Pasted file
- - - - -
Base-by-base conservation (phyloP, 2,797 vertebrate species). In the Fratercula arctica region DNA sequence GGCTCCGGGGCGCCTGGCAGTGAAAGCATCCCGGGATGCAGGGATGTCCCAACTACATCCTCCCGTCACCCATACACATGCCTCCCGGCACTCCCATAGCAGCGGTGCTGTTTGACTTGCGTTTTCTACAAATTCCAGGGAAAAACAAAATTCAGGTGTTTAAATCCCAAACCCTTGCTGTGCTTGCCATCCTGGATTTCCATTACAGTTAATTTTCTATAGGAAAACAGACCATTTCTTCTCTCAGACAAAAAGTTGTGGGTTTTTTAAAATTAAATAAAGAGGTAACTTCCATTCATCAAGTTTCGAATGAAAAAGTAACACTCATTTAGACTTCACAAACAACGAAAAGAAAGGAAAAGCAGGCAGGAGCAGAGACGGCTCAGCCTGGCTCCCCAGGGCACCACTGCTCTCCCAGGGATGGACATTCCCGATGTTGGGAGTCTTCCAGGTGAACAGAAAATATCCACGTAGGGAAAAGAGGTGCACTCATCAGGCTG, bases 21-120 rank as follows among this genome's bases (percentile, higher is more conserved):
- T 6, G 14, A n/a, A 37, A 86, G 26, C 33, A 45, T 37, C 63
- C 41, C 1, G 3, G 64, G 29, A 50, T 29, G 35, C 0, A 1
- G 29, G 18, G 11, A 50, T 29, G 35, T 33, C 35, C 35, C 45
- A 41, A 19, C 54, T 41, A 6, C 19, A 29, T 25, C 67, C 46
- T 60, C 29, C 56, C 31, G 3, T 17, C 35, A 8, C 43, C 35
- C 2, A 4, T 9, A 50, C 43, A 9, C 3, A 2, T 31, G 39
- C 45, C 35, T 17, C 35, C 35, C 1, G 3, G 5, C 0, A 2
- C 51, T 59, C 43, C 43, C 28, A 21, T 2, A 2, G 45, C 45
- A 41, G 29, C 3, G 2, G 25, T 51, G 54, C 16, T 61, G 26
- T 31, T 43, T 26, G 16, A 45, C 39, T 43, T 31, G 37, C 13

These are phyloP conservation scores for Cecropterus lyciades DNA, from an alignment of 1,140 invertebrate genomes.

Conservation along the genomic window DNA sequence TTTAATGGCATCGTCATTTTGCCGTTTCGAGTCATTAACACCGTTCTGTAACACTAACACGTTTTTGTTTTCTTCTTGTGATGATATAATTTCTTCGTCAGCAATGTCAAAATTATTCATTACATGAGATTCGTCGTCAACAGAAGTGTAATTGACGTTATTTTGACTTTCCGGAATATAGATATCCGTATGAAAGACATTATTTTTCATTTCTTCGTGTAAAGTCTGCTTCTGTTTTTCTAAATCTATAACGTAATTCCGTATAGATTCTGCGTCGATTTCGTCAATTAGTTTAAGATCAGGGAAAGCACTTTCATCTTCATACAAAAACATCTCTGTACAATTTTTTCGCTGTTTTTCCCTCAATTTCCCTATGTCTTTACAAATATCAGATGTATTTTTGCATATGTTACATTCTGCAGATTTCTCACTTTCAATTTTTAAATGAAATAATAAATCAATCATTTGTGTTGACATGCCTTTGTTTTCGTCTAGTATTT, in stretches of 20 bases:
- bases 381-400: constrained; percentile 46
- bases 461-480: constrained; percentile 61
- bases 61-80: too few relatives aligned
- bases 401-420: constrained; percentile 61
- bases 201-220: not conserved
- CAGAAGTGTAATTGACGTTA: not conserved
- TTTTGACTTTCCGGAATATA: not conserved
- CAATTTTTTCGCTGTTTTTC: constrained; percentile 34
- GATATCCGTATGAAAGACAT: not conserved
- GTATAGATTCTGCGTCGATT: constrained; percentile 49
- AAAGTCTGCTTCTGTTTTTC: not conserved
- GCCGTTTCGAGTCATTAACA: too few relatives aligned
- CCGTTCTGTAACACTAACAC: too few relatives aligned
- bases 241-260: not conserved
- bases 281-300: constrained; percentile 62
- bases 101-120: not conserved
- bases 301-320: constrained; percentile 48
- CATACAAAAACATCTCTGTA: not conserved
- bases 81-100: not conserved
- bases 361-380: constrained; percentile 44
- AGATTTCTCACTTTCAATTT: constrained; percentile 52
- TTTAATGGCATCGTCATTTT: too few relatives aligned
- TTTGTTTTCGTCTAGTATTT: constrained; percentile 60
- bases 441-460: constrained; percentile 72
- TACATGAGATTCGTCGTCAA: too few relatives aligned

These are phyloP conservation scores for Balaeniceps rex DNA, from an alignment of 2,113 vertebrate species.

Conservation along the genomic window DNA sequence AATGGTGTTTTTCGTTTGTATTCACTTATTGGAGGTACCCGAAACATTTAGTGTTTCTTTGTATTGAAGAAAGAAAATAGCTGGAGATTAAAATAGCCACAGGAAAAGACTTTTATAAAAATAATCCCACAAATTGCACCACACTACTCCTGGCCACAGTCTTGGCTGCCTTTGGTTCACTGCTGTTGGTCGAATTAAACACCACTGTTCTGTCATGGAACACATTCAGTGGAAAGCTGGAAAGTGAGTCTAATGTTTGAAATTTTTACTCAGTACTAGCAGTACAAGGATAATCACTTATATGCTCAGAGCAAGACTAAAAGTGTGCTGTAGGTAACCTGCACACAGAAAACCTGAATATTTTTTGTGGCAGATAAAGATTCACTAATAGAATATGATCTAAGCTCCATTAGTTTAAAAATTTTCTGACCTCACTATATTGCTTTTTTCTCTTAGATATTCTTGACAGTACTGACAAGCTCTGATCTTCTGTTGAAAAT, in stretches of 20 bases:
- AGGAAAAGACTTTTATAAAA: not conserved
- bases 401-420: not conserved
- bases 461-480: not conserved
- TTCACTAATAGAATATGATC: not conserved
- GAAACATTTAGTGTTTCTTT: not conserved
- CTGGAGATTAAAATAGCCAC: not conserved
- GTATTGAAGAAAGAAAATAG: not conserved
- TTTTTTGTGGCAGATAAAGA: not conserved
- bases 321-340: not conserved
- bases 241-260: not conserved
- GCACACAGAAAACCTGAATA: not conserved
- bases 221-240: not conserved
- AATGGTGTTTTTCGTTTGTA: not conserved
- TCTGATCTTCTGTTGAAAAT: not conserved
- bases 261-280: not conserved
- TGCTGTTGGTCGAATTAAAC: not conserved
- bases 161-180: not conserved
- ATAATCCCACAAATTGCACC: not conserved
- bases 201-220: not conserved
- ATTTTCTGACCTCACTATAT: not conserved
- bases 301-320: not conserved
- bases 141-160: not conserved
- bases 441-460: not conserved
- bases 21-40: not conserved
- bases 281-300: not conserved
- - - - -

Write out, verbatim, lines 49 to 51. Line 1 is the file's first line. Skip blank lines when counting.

- bases 321-340: not conserved
- bases 241-260: not conserved
- GCACACAGAAAACCTGAATA: not conserved